Hong Kong listed Gome Electrical Appliances raised HK$1.194 billion ($153 million) yesterday (September 27) after selling 300 million shares at HK$3.98 per share.
This represented the company's second attempt to access the equity markets after a botched offering in July, which was not completed even after it was slashed in size and price. This time round the same lead manager ABN AMRO bought and hard underwrote the entire deal over the weekend.
A 240 million accelerated share offer was then marketed the following business day at HK$3.90 to HK$3.98 before being upsized to 300 million shares and priced at the top of the range. This represents a 15% discount to the stock's HK$4.70 close when it was suspended.
The order book is said to have closed two-and-a-half times covered, with participation by 50 accounts. By geography 50% came from Asia, 35% from Europe and 15% from the US.
When the group first came to market in July it initially tried to sell 575 million shares at HK$4.85 to HK$6.53. This was then scaled back to 400 million shares on a range of HK$4.05 to HK$4.85.
Specialists say the original deal failed for two main reasons. Firstly investors did not like the complicated backdoor listing, which preceded the transaction and secondly it was too expensive.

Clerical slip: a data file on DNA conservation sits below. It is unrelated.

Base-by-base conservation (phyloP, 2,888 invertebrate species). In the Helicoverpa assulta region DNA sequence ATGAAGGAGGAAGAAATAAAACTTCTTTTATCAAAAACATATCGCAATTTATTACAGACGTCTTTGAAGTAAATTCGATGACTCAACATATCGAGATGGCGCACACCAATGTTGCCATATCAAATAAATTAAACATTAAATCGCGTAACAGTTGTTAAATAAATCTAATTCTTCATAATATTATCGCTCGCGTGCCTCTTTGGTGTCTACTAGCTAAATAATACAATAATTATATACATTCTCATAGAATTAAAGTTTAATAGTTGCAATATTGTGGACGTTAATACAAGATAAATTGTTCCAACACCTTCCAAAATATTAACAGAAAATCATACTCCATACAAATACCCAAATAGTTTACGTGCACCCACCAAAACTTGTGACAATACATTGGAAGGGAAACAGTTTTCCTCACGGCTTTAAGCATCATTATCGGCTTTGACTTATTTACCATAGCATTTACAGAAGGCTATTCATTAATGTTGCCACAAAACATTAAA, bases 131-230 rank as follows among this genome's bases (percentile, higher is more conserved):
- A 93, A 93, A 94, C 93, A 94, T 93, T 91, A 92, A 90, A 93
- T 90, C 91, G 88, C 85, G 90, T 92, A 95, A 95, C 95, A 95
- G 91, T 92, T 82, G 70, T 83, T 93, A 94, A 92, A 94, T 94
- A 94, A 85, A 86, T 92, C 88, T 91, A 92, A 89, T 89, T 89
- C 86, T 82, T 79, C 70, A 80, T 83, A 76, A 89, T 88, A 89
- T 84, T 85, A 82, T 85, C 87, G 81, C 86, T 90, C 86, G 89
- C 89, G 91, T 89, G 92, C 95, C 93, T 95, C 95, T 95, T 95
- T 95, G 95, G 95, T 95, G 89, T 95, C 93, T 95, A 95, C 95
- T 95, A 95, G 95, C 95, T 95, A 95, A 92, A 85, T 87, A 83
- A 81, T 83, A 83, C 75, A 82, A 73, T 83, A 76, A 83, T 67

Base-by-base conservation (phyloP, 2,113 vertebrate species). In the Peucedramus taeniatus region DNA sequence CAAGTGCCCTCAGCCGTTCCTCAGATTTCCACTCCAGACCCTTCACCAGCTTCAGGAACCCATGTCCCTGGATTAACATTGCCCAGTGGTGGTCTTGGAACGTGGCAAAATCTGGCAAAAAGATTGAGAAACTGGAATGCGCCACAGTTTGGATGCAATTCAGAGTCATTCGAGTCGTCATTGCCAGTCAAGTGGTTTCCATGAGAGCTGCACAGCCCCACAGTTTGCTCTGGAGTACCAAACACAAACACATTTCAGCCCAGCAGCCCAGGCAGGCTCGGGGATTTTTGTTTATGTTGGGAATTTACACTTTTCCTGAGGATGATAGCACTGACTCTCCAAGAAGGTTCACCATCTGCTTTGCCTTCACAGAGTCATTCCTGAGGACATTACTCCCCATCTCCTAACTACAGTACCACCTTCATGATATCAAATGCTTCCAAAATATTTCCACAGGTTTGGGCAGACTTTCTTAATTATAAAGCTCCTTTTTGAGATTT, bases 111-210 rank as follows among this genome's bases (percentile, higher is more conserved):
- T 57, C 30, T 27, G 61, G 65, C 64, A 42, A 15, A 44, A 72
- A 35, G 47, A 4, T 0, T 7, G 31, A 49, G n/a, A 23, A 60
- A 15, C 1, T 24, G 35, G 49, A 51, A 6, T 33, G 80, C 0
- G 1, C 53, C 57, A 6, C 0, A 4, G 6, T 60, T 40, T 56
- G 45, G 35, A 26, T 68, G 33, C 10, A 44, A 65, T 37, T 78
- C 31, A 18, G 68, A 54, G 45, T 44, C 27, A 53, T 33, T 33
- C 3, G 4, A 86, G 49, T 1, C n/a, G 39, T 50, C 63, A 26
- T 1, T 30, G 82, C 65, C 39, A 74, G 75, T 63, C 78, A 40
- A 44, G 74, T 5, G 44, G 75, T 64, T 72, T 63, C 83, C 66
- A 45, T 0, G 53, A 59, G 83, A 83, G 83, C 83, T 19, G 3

At the top end of the original range, the deal was pitched at over 20 times 2004 earnings at a time when Chinese consumer plays were coming under selling pressure. Since then the market has settled and the issuer has become far more realistic in its expectations.
The current deal has been sold at 15 times 2004 earnings and 12 times forward earnings according to ABN research estimates. This would put it in line with other recently listed consumer plays such as Mengniu Milk.
The company needed to do a deal because Gome no longer met the stock exchange's minimum freefloat requirements. The Gome assets were injected into a vehicle also owned by the same group called China Eagle. In return, China Eagle paid for the assets with a combination of stock and convertibles that took the controlling shareholder Wong Yu Kwong up to 96%.
The new deal represents 14% of the enlarged share capital, but specialists say the freefloat is back to 75% as the market capitalization has quadrupled. This is because for every share sold, Wong converted three times as many shares adding a further $600 million to the market capitalization, which now stands around the $850 million mark.
Future earnings growth may come from further asset injections. At the time of the backdoor listing the company could only buy 65% of Gome, because this is the upper limit a red chip stock is currently allowed to own of a domestic consumer play. This restriction is expected to be lifted by the end of this year or in early 2005.
The 94 stores chosen had a net asset value of Rmb241 million and span most of China's major cities. The main exception is Shanghai where the group has 11 stores.
However, specialists say the Shanghai stores are currently loss making because retail competition in the city is so fierce. "The company is currently trying to build market share in Shanghai and it thinks it would be better to do this out of the spotlight," says one specialist.
In the first quarter of 2004, Gome recorded a net profit of Rmb130 million and a net margin of 4.5% versus respective figures of Rmb39 million and 1.9% over the same period the previous year.